Send to

Choose Destination
See comment in PubMed Commons below
Am J Surg Pathol. 2007 Jul;31(7):1077-88.

Histologic evolution of angioimmunoblastic T-cell lymphoma in consecutive biopsies: clinical correlation and insights into natural history and disease progression.

Author information

Department of Histopathology, Royal Marsden Hospital, London, United Kingdom.


Angioimmunoblastic T-cell lymphoma (AITL) is an uncommon, but aggressive nodal peripheral T-cell lymphoma. Little is known of its biology and its natural history has been poorly studied. We report the first comprehensive study on the natural history/histologic progression of AITL by reviewing consecutive biopsies in 31 cases. Immunostaining for CD3, CD20, CD10 and CD21, CD23, CNA-42, CD4, CD8, and Ki 67, in situ hybridization for Epstein-Barr virus (EBV)-encoded RNA and polymerase chain reaction for T-clonality and B-clonality were performed. Histologic progression from AITL with limited nodal involvement and hyperplastic follicles (pattern I) to typical AITL with or without regressed follicles (patterns II and III) was observed in 7 cases, one of which relapsed subsequently as pattern I. Thirteen cases showed typical AITL at presentation and follow-up. Eleven cases where polymerase chain reaction results for T-cell receptor-gamma gene rearrangement were directly compared showed an identical band-size in the initial and follow-up biopsies. Seven cases (23%) developed EBV-associated B-cell lymphomas [5 diffuse large B-cell lymphoma (DLBCL) and 2 classic Hodgkin lymphoma]. In 4 cases, a dominant B-cell clone was observed in biopsies lacking evidence of DLBCL. A single case was complicated by EBV-negative DLBCL, whereas another with large cell transformation had a T-cell phenotype. In conclusion, AITL represents a clonal T-cell proliferation with a stable T-cell clone throughout the disease. Partial nodal involvement with hyperplastic follicles is seen in early AITL and at relapse. When "morphologic high-grade transformation" occurs, it is usually due to a secondary (often EBV-associated) B-cell lymphoma, rather than a T-cell neoplasm.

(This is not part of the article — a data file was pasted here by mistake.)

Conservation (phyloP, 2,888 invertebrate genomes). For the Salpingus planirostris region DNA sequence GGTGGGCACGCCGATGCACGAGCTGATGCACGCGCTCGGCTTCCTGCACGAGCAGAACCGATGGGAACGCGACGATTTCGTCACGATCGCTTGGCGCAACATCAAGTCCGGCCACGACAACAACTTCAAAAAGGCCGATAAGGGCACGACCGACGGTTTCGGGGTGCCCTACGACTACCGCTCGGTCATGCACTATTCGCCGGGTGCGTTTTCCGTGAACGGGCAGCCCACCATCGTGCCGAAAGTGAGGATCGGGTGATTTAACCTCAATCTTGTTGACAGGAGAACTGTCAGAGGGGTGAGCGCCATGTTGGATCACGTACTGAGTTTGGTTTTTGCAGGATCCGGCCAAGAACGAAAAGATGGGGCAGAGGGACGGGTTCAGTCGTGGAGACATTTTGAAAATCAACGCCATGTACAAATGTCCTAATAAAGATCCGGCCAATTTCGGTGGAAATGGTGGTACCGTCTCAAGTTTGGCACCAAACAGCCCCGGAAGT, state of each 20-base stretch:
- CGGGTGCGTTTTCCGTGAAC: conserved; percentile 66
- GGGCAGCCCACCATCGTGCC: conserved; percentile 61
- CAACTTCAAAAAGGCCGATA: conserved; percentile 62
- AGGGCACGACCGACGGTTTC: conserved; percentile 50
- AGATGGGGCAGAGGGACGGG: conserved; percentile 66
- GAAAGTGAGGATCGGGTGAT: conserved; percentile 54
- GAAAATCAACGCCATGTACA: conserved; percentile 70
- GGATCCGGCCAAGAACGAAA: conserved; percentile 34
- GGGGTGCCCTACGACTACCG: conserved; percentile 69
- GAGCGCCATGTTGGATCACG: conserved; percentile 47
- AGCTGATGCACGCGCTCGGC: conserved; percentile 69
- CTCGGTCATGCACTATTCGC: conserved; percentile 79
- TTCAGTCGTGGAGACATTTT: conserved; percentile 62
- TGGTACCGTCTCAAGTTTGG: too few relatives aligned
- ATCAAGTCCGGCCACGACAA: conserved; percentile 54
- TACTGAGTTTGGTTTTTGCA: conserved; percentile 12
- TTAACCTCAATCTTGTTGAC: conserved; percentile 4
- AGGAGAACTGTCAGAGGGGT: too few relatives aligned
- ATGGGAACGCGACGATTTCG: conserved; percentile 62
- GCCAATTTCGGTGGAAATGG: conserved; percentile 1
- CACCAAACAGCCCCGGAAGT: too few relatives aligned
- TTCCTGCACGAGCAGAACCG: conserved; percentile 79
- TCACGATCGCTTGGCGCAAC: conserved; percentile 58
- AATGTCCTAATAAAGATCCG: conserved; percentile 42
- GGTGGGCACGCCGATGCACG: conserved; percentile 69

[Indexed for MEDLINE]
PubMed Commons home

PubMed Commons

How to join PubMed Commons

    Supplemental Content

    Full text links

    Icon for Wolters Kluwer
    Loading ...
    Support Center